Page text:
On Fridays our family has a tradition of Finger Food Friday and Movie Night. So every week, we do finger foods, then watch a movie as a family. It's a just an us-hanging-out event where for the most part, all sleepovers and what not are held off until Saturday.

After the movie, Anya and her dad, Brian, play first person shoot 'em up video games into the wee hours of the morning, and Brody likes to go camp out with Momma (raises hand) and snuggle. He and I are usually tucked in around 10:30 p.m. It is the sweetest thing in the world to me, and I absorb every moment, because I know it won't always last.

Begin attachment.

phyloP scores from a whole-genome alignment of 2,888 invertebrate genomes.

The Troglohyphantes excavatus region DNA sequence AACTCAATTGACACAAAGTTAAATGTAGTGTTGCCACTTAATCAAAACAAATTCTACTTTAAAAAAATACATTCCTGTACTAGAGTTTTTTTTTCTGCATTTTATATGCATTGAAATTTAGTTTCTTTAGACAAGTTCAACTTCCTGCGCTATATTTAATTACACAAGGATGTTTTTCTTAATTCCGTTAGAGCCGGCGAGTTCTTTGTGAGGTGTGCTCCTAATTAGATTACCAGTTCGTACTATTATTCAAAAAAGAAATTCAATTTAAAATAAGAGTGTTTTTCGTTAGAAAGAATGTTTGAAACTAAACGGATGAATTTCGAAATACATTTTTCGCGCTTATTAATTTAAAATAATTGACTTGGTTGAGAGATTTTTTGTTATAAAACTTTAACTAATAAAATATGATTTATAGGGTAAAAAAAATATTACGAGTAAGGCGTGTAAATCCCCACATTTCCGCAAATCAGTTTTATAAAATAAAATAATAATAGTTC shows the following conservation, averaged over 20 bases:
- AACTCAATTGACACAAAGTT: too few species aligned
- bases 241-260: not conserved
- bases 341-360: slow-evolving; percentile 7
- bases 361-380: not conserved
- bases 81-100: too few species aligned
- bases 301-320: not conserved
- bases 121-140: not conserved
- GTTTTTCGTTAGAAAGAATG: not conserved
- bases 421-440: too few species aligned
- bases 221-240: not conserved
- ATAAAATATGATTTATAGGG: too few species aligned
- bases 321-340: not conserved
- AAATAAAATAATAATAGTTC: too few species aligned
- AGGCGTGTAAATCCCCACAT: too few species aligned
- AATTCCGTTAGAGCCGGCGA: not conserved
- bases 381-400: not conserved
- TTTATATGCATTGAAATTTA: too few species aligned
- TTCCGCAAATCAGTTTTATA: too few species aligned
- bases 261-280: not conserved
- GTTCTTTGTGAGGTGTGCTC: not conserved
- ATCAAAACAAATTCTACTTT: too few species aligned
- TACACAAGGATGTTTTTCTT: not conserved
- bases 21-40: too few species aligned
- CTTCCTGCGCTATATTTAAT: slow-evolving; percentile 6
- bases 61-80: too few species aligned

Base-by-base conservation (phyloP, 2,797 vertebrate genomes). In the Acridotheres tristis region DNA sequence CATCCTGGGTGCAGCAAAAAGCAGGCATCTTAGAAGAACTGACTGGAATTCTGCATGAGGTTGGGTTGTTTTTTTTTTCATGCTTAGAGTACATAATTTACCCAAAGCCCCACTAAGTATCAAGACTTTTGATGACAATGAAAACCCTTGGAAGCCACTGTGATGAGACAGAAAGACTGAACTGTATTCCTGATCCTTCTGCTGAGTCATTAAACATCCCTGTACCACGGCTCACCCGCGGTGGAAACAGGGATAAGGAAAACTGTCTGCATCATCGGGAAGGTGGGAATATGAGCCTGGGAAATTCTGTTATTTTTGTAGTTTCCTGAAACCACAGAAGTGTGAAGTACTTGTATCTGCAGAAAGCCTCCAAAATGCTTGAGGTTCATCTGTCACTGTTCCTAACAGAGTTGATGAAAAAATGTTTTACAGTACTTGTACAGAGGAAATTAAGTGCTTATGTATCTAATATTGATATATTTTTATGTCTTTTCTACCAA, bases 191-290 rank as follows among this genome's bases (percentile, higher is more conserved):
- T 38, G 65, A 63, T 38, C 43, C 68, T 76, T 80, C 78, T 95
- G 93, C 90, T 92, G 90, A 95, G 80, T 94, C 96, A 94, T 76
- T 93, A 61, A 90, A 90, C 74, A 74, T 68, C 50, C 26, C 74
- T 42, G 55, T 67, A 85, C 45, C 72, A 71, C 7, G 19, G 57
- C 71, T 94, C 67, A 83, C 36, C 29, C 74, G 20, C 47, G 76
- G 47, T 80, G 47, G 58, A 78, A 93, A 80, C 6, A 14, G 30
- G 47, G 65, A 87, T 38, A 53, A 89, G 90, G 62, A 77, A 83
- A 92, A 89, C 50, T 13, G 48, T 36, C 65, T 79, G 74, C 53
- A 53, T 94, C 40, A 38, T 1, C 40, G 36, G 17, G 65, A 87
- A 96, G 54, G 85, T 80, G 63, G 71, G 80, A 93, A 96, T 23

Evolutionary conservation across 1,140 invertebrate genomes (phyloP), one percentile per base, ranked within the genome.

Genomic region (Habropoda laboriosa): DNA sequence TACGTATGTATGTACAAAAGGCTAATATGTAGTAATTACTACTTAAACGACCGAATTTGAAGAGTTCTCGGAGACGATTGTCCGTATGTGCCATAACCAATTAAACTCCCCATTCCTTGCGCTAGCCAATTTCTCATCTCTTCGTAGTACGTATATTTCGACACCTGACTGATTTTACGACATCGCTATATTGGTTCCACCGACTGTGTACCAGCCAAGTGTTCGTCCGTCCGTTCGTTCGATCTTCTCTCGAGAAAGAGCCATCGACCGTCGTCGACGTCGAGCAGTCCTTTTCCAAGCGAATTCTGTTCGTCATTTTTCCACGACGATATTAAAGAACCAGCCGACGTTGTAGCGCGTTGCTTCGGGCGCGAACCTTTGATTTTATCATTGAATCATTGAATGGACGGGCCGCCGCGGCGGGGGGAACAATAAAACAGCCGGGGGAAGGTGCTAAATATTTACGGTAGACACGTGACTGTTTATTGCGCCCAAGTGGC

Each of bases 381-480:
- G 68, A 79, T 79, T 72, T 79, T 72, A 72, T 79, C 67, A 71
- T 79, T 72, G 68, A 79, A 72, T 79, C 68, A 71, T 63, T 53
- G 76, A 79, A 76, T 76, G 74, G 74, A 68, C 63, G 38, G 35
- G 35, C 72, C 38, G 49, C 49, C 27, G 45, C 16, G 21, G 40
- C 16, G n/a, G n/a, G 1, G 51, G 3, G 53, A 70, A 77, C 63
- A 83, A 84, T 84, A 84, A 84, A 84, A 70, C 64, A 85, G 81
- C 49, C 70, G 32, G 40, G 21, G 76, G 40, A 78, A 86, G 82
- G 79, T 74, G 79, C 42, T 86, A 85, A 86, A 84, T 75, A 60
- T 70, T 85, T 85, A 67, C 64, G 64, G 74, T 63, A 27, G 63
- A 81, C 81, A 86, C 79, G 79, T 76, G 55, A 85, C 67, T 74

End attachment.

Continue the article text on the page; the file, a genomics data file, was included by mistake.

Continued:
Apparently, it means the world to him, too.

Because after my diagnosis, once the first surgery was complete and I was on the mend, Brody came in the living room to snuggle with me on the couch.

"Momma?" he whispers.

"What's up, buddy?"

"If you die, who is going to snuggle me when Daddy and Anya play video games?"

It was one of the most heartbreaking questions I'd ever been asked, and during this time there have been a few. 

But I assured him. 

I'm not going anywhere.


My Goodbye Letter from my Mother

I wrote this little post for Mother's Day in 2013.

I feel the loss of my mom every single day. It was a major catalyst to how quickly I moved when I was diagnosed myself. I couldn't stand the idea of my kiddos not having me, so I needed to move and move fast. Double mastectomy and reconstruction...sooner rather than later.